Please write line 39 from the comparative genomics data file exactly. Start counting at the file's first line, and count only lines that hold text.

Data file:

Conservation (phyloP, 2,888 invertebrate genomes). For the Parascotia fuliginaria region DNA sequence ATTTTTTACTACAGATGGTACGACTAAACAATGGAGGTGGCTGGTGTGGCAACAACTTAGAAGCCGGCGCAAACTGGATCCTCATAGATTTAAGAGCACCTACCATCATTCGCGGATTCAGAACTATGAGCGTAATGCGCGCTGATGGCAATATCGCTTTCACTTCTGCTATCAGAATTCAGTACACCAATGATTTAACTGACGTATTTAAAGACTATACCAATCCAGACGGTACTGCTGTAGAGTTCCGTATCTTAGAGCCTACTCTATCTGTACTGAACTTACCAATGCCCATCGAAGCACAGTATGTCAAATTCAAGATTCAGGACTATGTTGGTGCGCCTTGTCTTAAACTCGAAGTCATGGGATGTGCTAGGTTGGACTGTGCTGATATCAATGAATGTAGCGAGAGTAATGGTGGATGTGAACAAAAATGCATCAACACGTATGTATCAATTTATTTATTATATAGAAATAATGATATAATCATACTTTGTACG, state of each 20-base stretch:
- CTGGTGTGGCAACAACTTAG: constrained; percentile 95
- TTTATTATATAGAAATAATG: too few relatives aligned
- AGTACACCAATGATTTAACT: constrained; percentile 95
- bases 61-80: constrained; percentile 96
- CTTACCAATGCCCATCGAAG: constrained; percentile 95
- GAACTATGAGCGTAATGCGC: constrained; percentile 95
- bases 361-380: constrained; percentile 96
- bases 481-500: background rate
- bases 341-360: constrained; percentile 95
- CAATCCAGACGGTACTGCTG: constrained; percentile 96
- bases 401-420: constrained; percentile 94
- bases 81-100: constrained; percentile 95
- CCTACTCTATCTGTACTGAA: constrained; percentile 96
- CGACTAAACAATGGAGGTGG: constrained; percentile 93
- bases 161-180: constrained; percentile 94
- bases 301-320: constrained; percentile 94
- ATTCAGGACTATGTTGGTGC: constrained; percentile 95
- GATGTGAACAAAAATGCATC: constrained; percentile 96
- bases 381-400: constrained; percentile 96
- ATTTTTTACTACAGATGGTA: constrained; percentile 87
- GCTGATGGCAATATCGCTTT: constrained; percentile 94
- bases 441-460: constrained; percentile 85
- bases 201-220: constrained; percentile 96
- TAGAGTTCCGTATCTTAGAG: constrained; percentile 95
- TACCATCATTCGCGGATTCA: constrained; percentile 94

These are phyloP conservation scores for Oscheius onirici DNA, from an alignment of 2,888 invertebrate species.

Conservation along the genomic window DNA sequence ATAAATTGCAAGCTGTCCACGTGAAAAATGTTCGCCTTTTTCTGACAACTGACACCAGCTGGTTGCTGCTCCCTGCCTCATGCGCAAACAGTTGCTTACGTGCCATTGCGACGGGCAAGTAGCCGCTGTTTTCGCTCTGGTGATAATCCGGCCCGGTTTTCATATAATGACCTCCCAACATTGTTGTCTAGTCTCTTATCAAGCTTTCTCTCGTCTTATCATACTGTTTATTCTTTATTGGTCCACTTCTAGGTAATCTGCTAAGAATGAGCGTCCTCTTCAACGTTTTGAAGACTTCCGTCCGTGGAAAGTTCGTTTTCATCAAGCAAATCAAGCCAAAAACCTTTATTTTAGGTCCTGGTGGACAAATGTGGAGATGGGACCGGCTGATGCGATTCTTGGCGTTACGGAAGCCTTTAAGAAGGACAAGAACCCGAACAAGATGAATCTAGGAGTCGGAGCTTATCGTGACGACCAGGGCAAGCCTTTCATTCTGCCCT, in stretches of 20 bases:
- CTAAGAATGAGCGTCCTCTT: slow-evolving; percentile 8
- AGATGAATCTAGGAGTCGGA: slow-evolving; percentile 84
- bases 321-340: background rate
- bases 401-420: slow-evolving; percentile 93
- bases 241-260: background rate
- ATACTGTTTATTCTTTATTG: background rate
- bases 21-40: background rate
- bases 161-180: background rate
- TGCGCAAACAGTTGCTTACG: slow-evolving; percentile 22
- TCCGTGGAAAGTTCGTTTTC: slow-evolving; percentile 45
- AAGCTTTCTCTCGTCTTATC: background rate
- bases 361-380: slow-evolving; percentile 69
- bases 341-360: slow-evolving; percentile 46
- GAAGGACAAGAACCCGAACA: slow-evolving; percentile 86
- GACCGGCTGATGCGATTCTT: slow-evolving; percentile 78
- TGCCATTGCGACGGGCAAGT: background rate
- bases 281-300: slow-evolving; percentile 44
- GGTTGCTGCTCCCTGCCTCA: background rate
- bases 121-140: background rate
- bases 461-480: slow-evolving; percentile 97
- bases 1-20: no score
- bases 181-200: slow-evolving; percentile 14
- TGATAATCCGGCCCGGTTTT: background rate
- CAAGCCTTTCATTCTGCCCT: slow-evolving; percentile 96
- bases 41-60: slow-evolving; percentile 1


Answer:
- AAGCTTTCTCTCGTCTTATC: background rate